The four teachers - (left to right) Michelle Andersen, Tammy Botten, Karlin Jacoby, and Rebecca Hoey - were nominated for the award by the school administration and the district-wide staff development committee.
Middle school principal Deb Gillman (pictured below) was one of 15 principals recognized for completing the Principal Leadership Academy.
The awards are sponsored by the Resource Training and Solutions of St. Cloud. They provide school districts the opportunity to recognize staff members for their work, said superintendent Howard Caldwell.
This is the ninth year for the awards, but the first time Paynesville has nominated anyone. "The teachers did an excellent job in developing new programs for the district," Caldwell said. "The programs will be a long lasting contribution to the district and deserve special recognition," he added.
Botten and Andersen developed "boot camp" to help ninth graders become familiar with the high school.
"It helped students adjust to the school climate and teachers," added Botten, an algebra and chemistry teacher in her seventh year at the high school. The staff was more aware of their needs and helped make them feel more welcome.
As part of Boot Camp, the two teachers developed a handbook which was given to all the ninth graders entering the Paynesville Area High School. The handbook included a supply list; photos of teachers so students could place a face with a name; class schedule; and a map of the school to help find classrooms.
"Five years ago a survey of the student body was done. It indicated the faculty was not supportive of the students. We wanted the students to know we care," said Andersen, a ninth grade English teacher and journalism instructor.
The teachers feel the attitude has changed and students are making the transition better. The students and teachers are interacting better. "Faculty members have bent over backwards to help students adjust to a new school," Andersen said.
"We feel the program was a success," Andersen said.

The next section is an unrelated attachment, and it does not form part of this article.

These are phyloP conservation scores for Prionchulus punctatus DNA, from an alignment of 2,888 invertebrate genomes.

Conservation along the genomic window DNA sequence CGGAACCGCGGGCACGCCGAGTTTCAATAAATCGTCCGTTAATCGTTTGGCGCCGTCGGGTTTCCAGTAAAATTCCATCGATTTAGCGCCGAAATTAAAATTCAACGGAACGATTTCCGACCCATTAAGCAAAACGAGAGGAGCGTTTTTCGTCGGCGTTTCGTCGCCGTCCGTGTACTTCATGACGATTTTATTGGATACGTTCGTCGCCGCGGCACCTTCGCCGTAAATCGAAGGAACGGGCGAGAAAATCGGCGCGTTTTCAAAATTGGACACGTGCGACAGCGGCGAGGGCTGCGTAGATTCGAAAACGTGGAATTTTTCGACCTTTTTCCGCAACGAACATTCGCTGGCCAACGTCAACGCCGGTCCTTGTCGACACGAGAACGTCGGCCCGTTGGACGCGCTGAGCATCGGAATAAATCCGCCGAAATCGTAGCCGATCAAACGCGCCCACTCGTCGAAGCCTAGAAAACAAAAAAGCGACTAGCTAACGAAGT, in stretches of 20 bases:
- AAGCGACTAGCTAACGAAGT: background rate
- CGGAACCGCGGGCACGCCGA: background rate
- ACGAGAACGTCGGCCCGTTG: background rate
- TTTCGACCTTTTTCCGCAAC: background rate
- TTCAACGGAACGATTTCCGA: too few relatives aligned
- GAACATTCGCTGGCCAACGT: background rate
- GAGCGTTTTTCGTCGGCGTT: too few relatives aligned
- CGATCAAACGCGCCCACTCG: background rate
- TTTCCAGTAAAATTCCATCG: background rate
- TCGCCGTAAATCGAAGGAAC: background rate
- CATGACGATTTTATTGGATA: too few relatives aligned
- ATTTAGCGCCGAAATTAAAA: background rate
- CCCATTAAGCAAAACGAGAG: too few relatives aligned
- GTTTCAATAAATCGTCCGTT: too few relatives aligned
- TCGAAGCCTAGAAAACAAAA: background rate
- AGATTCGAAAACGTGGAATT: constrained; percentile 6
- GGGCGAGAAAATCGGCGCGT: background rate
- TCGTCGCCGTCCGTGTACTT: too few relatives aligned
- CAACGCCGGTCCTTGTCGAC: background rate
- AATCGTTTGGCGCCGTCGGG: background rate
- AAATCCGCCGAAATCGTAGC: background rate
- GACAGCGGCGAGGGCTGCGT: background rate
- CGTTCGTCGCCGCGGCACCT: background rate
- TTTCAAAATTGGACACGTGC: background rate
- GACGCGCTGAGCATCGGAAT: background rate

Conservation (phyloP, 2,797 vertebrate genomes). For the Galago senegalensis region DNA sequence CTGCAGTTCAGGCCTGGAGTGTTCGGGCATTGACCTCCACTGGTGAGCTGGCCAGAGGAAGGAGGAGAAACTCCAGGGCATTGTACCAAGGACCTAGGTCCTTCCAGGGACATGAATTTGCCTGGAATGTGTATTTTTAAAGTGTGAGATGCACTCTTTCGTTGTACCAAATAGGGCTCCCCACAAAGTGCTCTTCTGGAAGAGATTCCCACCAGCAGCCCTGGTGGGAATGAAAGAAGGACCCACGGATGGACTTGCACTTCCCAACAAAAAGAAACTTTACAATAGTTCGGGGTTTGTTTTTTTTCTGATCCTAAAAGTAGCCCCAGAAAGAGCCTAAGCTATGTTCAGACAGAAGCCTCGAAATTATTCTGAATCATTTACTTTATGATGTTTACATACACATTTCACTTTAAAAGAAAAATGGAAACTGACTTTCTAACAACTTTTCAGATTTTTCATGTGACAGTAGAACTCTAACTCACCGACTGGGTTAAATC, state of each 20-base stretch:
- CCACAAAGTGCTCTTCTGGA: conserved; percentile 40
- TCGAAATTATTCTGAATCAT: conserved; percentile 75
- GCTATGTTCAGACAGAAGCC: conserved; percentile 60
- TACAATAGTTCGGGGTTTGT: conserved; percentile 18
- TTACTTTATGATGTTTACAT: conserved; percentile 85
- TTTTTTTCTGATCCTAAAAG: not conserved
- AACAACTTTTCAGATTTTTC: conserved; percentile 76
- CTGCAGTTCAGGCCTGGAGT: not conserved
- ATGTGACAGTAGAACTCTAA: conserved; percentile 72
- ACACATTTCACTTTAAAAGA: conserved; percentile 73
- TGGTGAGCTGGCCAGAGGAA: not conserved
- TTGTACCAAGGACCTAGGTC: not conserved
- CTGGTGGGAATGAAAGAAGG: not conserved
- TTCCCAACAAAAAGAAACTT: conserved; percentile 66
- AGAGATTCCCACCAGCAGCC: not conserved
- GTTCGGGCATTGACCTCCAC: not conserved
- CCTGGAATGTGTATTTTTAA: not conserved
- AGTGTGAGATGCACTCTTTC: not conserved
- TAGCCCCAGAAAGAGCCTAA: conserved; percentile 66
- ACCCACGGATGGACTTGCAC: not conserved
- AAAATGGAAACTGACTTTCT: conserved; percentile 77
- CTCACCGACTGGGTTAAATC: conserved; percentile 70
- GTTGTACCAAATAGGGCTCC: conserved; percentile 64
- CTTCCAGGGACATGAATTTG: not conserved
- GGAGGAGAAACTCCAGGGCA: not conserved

Karlin Jacoby and Becky Hoey developed a mentorship program for new faculty members last year.
Staff mentors have helped new teachers learn the routine within the school. Such as assigning detention, taking attendance, and where to find things around the building.
"With the teachers making a better transition to a new school, the students have a better adjustment," said Jacoby, a special education teacher in the elementary school.
Jacoby and Hoey, a business instructor, also developed a newsletter to help keep the teachers informed of what was happening within the school and the mentorship program.
The winning faculty members said there are many teachers on staff that deserve recognition. "We have a lot of teachers helping students beyond the classroom," Botten said. "A lot of teachers deserve recognition. It was neat to be recognized," she added. "We did the project for the kids."
Gillman (third from left in front), who has been at the middle school eight years, attended the academy during the 1999-2000 school year. It consists of five days spread out through the school year. She had the opportunity to network with others in her respective field and learn in-depth about various programs.
"It contained a lot of brushup training for principals," Gillman said. The training reviewed working with staff, developing leadership, school policy, and public relations.
"We learned from each other," Gillman added. "I feel I grew as a principal as a result of the academy."
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